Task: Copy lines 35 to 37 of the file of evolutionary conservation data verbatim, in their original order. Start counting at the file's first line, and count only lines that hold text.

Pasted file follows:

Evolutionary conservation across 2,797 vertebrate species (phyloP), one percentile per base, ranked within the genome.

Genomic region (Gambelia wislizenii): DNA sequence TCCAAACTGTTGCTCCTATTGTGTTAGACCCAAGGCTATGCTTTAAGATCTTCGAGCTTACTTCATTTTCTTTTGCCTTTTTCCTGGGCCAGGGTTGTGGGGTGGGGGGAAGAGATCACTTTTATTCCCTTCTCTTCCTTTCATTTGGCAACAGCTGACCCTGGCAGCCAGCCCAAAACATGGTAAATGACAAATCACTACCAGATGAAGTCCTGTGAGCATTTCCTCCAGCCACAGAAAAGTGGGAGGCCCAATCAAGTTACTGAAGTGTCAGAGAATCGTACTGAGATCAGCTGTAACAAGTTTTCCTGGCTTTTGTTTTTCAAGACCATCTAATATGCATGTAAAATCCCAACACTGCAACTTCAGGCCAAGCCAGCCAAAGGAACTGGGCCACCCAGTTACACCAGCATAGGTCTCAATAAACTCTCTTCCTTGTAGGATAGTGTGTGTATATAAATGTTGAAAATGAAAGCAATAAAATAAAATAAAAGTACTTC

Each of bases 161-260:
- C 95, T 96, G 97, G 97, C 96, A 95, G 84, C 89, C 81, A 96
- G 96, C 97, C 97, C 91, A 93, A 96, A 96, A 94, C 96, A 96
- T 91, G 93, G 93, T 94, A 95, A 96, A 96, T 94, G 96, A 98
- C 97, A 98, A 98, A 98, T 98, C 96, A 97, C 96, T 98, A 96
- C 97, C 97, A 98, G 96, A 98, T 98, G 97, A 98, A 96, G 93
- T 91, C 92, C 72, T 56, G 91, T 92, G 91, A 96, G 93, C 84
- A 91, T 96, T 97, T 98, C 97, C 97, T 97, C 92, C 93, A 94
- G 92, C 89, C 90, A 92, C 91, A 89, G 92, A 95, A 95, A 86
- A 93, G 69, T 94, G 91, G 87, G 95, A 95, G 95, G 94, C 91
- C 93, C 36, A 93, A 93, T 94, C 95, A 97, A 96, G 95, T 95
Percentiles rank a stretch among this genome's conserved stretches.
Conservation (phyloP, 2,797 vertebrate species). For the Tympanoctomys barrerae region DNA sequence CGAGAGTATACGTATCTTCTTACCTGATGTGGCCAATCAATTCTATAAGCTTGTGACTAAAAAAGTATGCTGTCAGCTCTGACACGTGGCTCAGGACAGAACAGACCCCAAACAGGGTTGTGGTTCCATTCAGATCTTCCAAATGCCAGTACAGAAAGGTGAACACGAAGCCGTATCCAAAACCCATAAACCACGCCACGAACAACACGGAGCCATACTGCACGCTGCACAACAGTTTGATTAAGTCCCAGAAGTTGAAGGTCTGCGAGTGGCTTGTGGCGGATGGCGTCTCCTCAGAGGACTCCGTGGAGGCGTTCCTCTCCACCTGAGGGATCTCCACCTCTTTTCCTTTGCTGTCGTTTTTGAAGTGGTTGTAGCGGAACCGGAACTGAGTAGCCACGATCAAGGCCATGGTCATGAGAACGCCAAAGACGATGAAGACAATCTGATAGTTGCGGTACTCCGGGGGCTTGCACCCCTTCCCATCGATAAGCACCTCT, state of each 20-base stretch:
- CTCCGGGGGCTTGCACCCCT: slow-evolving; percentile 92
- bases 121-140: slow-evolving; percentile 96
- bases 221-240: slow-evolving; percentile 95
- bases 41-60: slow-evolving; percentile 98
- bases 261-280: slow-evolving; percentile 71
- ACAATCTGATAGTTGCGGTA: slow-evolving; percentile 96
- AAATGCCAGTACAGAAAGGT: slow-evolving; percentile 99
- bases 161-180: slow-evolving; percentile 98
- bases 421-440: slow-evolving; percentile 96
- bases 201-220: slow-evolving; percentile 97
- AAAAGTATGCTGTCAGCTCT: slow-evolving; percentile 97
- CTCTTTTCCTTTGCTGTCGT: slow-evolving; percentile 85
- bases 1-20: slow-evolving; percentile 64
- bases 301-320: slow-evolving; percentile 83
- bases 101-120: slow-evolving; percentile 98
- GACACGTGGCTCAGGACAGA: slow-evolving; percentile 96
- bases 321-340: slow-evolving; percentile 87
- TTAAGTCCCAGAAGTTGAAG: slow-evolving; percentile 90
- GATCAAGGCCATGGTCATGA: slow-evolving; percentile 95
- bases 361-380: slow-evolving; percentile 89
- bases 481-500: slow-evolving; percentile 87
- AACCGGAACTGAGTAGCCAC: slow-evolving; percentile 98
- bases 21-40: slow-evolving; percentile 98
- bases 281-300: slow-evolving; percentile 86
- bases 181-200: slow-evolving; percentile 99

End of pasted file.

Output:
- bases 361-380: slow-evolving; percentile 89
- bases 481-500: slow-evolving; percentile 87
- AACCGGAACTGAGTAGCCAC: slow-evolving; percentile 98